Nonuniqueness also poses problems for advanced analysis. For example, suppose you try to analyze the effect of various small perturbations that a harmonic oscillator might experience in real life. Analyzing the effect of small perturbations is typically a relatively easy mathematical problem: the perturbation will slightly change an eigenfunction, but it can still be approximated by the unperturbed one. So, if you know the unperturbed eigenfunction you are in business; unfortunately, if the unperturbed eigenfunction is not unique, you may not know which is the right one to use in the analysis.

The nonuniqueness arises from the fact that:

Linear combinations of eigenfunctions at the same energy level produce alternative eigenfunctions that still have that same energy level.

For example, the eigenfunctions $\psi_{100}$, and $\psi_{010}$ of the harmonic oscillator have the same energy $E_{100}$ $\vphantom0\raisebox{1.5pt}{$=$}$ $E_{010}$ $\vphantom0\raisebox{1.5pt}{$=$}$ $\frac52\hbar\omega$ (as does $\psi_{001}$, but this example will be restricted to two eigenfunctions.) Any linear combination of the two has that energy too, so you could replace eigenfunctions $\psi_{100}$ and $\psi_{010}$ by two alternative ones such as:

\begin{displaymath}
\frac{\psi_{100}+\psi_{010}}{\sqrt2}\quad \mbox {and}\quad
\frac{\psi_{010}-\psi_{100}}{\sqrt2}
\end{displaymath}

It is readily verified these linear combinations are indeed still eigenfunctions with eigenvalue $E_{100}$ $\vphantom0\raisebox{1.5pt}{$=$}$ $E_{010}$: applying the Hamiltonian $H$ to either one will multiply each term by $E_{100}$ $\vphantom0\raisebox{1.5pt}{$=$}$ $E_{010}$, hence the entire combination by that amount. How do these alternative eigenfunctions look? Exactly like $\psi_{100}$ and $\psi_{010}$ in figure 4.4, except that they are rotated over 45 degrees. Clearly then, they are just as good as the originals, just seen under a different angle.

Which raises the question, how come the analysis ended up with the ones that it did in the first place? The answer is in the method of separation of variables that was used in subsection 4.1.2. It produced eigenfunctions of the form $h_{n_x}(x)h_{n_y}(y)h_{n_z}(z)$ that were not just eigenfunctions of the full Hamiltonian $H$, but also of the partial Hamiltonians $H_x$, $H_y$, and $H_z$, being the $x$, $y$, and $z$ parts of it.

For example, $\psi_{100}$ $\vphantom0\raisebox{1.5pt}{$=$}$ $h_1(x)h_0(y)h_0(z)$ is an eigenfunction of $H_x$ with eigenvalue $E_{x1}$ $\vphantom0\raisebox{1.5pt}{$=$}$ $\frac32\hbar\omega$, of $H_y$ with eigenvalue $E_{y0}$ $\vphantom0\raisebox{1.5pt}{$=$}$ $\frac12\hbar\omega$, and of $H_z$ with eigenvalue $E_{z0}$ $\vphantom0\raisebox{1.5pt}{$=$}$ $\frac12\hbar\omega$, as well as of $H$ with eigenvalue $E_{100}$ $\vphantom0\raisebox{1.5pt}{$=$}$ $\frac52\hbar\omega$.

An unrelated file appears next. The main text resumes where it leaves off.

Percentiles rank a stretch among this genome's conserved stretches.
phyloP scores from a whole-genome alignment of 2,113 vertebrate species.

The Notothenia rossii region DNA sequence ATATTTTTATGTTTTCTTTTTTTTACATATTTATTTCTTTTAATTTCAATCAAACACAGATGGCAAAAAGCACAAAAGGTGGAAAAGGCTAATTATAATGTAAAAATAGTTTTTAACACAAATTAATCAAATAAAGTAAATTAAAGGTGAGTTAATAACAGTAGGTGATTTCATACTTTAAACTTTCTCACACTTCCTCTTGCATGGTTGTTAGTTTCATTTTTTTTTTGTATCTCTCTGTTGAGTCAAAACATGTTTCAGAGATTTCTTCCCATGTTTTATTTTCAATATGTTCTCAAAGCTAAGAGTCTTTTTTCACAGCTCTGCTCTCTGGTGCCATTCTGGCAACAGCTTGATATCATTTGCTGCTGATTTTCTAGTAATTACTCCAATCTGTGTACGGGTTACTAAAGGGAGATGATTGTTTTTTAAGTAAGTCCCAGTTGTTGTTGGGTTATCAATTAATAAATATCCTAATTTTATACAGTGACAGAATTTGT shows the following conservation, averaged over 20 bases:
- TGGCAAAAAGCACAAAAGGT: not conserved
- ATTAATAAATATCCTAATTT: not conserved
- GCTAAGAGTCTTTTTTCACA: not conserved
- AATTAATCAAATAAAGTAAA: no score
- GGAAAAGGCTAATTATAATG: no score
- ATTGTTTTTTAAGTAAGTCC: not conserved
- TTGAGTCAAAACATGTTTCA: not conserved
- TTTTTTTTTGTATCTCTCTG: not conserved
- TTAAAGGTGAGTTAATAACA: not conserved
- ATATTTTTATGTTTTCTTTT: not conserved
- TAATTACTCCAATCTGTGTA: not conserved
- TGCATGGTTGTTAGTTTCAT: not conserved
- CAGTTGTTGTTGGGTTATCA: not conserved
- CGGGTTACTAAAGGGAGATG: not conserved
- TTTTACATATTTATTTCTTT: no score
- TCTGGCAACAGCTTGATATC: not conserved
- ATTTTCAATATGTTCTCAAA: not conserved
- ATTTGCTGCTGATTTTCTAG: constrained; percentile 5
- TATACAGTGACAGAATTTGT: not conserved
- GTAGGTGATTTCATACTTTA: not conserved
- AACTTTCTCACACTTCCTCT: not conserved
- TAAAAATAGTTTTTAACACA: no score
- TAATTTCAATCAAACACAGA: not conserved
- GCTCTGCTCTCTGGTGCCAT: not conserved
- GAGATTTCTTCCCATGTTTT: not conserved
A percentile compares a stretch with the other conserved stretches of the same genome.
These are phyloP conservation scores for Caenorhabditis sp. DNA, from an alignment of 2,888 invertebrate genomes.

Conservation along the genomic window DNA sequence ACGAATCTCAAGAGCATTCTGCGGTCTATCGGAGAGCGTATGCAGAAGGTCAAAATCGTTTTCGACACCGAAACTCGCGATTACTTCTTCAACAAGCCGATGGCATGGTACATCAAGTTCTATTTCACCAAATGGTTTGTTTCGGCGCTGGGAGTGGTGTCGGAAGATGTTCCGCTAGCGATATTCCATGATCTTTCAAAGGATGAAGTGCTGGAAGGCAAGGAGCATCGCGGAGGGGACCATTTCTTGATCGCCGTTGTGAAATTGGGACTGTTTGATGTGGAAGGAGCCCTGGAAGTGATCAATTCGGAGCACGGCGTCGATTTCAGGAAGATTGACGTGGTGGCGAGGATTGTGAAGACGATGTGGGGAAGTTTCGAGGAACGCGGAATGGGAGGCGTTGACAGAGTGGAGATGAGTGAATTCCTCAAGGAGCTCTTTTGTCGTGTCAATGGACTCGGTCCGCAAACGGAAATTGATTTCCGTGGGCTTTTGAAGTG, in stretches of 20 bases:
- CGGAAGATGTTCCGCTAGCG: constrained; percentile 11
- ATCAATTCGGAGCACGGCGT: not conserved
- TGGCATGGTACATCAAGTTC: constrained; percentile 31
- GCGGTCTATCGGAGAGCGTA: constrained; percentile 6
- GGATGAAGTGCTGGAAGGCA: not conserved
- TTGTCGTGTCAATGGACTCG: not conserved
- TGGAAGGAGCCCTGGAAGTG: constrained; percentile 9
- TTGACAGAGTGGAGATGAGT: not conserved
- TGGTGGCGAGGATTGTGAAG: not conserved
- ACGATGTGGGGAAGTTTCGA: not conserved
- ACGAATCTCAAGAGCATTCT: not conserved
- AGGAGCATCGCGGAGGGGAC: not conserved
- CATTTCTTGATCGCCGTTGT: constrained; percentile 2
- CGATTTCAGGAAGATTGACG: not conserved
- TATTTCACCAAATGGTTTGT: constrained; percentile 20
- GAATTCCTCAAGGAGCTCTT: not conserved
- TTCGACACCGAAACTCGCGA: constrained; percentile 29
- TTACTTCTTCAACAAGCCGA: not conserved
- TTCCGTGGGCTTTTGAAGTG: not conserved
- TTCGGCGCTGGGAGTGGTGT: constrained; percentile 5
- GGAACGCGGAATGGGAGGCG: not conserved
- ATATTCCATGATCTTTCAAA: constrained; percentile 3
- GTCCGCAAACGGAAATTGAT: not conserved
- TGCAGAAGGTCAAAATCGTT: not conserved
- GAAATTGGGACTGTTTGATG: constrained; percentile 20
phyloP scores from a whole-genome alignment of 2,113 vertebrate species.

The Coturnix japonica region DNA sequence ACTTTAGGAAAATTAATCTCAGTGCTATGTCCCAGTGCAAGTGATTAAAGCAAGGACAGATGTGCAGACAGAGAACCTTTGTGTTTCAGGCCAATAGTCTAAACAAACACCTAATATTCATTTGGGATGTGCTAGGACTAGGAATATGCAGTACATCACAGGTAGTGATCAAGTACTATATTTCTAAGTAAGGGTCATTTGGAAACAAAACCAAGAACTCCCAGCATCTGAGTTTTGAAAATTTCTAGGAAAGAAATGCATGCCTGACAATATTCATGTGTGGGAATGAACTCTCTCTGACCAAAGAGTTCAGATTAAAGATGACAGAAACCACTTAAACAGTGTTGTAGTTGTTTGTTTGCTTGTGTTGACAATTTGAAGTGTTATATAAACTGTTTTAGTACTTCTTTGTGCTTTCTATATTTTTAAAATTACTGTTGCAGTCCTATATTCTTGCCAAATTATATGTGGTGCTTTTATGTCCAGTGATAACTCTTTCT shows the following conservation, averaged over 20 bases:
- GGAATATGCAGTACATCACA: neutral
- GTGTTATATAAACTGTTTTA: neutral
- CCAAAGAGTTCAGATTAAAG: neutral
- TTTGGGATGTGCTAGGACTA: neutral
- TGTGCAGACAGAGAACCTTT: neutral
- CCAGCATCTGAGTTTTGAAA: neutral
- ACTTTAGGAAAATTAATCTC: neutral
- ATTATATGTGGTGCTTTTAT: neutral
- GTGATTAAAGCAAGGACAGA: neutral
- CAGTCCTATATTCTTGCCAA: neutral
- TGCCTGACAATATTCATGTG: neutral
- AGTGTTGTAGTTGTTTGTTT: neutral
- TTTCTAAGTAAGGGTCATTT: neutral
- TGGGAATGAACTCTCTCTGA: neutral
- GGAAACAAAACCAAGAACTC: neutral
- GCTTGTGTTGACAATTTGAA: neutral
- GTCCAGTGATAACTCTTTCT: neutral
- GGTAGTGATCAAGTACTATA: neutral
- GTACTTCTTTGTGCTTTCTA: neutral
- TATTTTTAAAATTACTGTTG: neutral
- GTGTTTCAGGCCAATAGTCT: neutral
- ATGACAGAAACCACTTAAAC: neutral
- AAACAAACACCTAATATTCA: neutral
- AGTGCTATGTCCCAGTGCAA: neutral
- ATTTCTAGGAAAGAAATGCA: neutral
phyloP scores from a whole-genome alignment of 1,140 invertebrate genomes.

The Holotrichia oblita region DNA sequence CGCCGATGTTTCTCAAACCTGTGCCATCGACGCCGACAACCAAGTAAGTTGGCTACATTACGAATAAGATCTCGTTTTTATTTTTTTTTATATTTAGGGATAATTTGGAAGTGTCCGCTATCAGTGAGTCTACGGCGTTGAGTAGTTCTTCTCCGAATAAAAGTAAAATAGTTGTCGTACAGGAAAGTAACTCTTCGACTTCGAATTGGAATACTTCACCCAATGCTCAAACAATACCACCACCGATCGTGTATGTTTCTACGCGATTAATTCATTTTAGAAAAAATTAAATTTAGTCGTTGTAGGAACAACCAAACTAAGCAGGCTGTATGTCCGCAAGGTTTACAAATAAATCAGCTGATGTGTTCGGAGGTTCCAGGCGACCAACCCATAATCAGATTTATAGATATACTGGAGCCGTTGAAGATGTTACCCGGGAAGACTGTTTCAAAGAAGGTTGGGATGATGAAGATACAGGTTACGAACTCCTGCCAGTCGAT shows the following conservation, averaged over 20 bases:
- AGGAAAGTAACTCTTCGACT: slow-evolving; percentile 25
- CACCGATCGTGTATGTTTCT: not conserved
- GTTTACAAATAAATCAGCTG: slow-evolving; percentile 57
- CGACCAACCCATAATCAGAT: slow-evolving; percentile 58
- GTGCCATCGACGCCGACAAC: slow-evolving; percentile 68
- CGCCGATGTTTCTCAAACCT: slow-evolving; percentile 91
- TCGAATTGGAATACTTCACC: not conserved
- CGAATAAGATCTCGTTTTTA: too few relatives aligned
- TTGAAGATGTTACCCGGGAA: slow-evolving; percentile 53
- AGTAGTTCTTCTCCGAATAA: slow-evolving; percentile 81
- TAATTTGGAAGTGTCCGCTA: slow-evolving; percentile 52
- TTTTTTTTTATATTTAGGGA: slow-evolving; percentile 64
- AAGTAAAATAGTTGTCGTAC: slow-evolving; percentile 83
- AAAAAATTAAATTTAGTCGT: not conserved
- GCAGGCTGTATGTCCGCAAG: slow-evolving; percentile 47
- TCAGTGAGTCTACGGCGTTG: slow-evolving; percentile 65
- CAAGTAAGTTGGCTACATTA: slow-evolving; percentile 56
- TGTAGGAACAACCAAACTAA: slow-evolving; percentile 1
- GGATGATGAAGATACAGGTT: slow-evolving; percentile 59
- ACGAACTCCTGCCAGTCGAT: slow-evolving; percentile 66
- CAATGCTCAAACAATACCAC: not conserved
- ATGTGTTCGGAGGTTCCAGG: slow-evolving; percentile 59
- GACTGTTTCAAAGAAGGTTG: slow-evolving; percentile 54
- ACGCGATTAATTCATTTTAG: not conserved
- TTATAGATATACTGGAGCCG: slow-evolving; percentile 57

The alternative eigenfunctions are still eigenfunctions of $H$, but no longer of the partial Hamiltonians. For example,

\begin{displaymath}
\frac{\psi_{100}+\psi_{010}}{\sqrt2}
= \frac{h_1(x)h_0(y)h_0(z)+h_0(x)h_1(y)h_0(z)}{\sqrt2}
\end{displaymath}

is not an eigenfunction of $H_x$: taking $H_x$ times this eigenfunction would multiply the first term by $E_{x1}$ but the second term by $E_{x0}$.

So, the obtained eigenfunctions were really made determinate by ensuring that they are simultaneously eigenfunctions of $H$, $H_x$, $H_y$, and $H_z$. The nice thing about them is that they can answer questions not just about the total energy of the oscillator, but also about how much of that energy is in each of the three directions.


Key Points
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Degeneracy occurs when different eigenfunctions produce the same energy.

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It causes nonuniqueness: alternative eigenfunctions will exist.

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That can make various analysis a lot more complex.

4.1.5 Review Questions
1.

Just to check that this book is not lying, (you cannot be too careful), write down the analytical expression for $\psi_{100}$ and $\psi_{010}$ using table 4.1. Next write down $\left(\psi_{100}+\psi_{010}\right)$$\raisebox{.5pt}{$/$}$$\sqrt 2$ and $\left(\psi_{010}-\psi_{100}\right)$$\raisebox{.5pt}{$/$}$$\sqrt 2$. Verify that the latter two are the functions $\psi_{100}$ and $\psi_{010}$ in a coordinate system $(\bar{x},\bar{y},z)$ that is rotated 45 degrees counter-clockwise around the $z$-​axis compared to the original $(x,y,z)$ coordinate system.